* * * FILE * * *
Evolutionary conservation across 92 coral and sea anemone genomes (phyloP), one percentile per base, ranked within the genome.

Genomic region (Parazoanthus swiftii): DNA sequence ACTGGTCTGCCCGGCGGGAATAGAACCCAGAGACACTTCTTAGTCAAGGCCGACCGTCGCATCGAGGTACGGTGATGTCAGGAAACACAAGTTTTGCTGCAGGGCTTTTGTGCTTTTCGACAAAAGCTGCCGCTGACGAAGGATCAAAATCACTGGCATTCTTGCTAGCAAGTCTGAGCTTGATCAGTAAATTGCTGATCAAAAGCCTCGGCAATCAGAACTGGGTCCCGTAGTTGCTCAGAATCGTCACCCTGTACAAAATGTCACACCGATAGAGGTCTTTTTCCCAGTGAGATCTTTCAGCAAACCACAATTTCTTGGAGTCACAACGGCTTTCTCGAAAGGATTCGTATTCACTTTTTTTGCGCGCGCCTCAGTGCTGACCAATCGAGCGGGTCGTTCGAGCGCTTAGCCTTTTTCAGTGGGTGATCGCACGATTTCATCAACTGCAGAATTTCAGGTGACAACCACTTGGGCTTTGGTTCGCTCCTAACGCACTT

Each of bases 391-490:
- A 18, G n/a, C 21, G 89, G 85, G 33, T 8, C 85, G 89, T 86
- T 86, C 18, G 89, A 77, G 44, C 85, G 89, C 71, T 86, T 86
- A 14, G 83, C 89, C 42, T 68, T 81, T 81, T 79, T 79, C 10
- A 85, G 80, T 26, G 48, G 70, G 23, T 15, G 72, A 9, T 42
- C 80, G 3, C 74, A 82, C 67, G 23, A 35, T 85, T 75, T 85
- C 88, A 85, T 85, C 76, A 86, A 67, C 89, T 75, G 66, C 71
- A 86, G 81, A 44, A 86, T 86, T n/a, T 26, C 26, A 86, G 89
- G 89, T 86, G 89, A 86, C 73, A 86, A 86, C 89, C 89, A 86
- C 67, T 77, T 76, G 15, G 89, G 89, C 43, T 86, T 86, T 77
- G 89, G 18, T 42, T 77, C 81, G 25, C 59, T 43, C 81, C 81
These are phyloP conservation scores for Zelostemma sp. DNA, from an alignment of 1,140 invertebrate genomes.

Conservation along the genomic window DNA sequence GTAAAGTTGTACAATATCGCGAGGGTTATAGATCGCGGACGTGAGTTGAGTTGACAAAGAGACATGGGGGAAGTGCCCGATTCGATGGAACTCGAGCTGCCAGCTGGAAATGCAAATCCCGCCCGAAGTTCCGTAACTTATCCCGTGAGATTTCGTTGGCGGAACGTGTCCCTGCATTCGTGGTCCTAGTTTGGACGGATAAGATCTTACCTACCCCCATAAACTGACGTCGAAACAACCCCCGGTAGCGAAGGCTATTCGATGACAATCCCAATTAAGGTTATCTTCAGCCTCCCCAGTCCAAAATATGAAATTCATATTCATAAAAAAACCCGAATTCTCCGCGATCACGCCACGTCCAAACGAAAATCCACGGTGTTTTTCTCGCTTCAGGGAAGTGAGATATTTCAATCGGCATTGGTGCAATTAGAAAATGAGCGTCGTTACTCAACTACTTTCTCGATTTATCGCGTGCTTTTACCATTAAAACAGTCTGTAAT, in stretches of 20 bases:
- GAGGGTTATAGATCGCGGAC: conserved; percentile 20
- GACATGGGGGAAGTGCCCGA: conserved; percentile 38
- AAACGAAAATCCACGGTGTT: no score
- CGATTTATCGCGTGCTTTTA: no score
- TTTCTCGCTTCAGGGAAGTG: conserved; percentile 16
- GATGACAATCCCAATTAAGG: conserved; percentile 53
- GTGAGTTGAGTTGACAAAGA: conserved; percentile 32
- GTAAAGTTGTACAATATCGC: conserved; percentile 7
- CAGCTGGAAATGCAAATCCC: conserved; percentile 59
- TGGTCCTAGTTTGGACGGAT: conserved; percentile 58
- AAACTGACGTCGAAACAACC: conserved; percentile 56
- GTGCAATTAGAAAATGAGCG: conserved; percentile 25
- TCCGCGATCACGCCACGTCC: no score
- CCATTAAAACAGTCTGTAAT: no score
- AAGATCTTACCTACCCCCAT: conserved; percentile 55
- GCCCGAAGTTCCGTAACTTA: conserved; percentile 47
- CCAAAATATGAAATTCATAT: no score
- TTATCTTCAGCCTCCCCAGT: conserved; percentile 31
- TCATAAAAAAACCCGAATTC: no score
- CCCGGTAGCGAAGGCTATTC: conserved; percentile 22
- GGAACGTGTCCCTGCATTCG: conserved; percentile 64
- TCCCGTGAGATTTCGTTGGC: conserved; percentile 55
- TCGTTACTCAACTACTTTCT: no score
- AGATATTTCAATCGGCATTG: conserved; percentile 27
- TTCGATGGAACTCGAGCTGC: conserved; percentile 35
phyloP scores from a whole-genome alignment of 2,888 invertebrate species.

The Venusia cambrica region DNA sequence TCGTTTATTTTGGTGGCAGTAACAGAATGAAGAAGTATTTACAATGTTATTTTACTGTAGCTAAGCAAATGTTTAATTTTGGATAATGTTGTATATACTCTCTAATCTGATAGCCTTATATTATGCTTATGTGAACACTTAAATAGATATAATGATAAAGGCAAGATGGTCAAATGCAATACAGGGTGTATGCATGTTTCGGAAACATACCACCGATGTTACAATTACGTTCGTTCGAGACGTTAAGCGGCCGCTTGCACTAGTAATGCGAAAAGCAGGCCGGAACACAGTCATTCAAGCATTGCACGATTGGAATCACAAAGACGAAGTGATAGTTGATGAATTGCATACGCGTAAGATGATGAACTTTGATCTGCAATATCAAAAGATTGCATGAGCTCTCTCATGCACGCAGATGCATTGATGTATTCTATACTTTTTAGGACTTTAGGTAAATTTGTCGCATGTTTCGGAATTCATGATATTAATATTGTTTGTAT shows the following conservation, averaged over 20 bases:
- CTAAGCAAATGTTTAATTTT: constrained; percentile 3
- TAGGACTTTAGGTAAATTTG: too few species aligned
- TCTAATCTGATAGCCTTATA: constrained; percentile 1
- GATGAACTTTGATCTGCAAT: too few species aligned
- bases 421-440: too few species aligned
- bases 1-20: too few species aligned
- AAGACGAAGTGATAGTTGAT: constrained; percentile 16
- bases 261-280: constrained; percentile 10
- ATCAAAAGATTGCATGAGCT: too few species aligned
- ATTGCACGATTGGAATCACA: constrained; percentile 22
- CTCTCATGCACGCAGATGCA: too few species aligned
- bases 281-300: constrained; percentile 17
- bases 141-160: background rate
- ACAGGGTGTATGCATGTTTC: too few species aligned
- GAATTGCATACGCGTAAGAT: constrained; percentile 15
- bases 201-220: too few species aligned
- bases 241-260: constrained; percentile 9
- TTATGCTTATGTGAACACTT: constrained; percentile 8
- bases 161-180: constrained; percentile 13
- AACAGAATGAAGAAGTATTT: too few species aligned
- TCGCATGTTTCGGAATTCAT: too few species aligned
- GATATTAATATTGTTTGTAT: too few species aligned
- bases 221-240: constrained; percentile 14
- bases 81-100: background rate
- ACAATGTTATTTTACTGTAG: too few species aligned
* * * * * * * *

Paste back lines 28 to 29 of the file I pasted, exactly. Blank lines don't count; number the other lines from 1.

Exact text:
- TCCGCGATCACGCCACGTCC: no score
- CCATTAAAACAGTCTGTAAT: no score